overlend

lend

[lend]
verb (used with object), lent, lending.
1.
to grant the use of (something) on condition that it or its equivalent will be returned.
2.
to give (money) on condition that it is returned and that interest is paid for its temporary use.
3.
to give or contribute obligingly or helpfully: to lend one's aid to a cause.
4.
to adapt (oneself or itself) to something: The building should lend itself to inexpensive remodeling.
5.
to furnish or impart: Distance lends enchantment to the view.
verb (used without object), lent, lending.
6.
to make a loan.
Idioms
7.
lend a hand, to give help; aid: If everyone lends a hand, we can have dinner ready in half an hour.

Origin:
before 900; Middle English lenden, variant (orig. past tense) of lenen, Old English lǣnan (cognate with Dutch lenen, German lehnen, Old Norse lāna), derivative of lǣn loan; cognate with German Lehnen, Old Norse lān. See loan1

lender, noun
interlend, verb, interlent, interlending.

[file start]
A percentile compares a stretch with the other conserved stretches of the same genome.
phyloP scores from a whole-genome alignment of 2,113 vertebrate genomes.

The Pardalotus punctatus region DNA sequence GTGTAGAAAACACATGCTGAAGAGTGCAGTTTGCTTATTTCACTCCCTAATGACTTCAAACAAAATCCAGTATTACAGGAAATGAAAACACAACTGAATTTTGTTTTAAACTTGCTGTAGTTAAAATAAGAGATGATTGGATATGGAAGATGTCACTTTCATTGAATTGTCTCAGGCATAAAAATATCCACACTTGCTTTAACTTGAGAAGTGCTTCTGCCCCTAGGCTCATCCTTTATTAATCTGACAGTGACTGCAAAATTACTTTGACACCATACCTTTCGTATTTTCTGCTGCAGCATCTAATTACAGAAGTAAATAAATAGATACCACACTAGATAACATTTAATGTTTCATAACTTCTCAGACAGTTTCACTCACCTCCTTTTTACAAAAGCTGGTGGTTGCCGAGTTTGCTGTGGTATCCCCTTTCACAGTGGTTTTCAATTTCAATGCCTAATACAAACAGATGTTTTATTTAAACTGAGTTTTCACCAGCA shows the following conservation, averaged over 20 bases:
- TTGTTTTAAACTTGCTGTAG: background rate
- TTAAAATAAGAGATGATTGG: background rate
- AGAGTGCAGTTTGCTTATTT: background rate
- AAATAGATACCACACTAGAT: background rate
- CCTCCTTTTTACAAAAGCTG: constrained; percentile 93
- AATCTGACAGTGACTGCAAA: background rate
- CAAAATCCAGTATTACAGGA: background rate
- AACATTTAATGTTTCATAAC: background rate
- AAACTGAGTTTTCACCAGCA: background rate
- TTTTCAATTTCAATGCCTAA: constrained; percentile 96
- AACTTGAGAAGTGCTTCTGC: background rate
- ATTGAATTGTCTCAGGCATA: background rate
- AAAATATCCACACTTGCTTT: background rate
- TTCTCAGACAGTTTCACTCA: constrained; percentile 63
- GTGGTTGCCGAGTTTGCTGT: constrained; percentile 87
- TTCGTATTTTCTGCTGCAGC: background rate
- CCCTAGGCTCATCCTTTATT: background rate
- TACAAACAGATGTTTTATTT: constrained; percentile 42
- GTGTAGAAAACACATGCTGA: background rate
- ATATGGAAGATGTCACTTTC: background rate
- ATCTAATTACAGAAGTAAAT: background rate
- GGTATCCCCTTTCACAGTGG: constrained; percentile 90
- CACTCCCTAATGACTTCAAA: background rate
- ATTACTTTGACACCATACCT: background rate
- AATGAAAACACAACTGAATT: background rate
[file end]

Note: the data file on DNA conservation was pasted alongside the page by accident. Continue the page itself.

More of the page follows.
overlend, verb, overlent, overlending.
relend, verb (used with object), relent, relending.

1. borrow, lend, loan (see usage note at loan) ; 2. lend, loan.
Dictionary.com Unabridged
Based on the Random House Dictionary, © Random House, Inc. 2014.
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World English Dictionary
lend (lɛnd)
 
vb , lends, lending, lent
1.  (tr) to permit the use of (something) with the expectation of return of the same or an equivalent
2.  to provide (money) temporarily, often at interest
3.  (intr) to provide loans, esp as a profession
4.  (tr) to impart or contribute (something, esp some abstract quality): her presence lent beauty
5.  (tr) to provide, esp in order to assist or support: he lent his skill to the company
6.  lend an ear to listen
7.  lend itself to possess the right characteristics or qualities for: the novel lends itself to serialization
8.  lend oneself to give support, cooperation, etc
 
[C15 lende (originally the past tense), from Old English lǣnan, from lǣnloan1; related to Icelandic lāna, Old High German lēhanōn]
 
'lender
 
n

Collins English Dictionary - Complete & Unabridged 10th Edition
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Word Origin & History

lend
O.E. lænan "to lend," from læn "loan" (see loan). Cognate with Du. lenen, O.H.G. lehanon, Ger. lehnen, also verbs derived from nouns. Past tense form, with terminal -d, became principal form in M.E. on analogy of bend, send, etc.
Online Etymology Dictionary, © 2010 Douglas Harper
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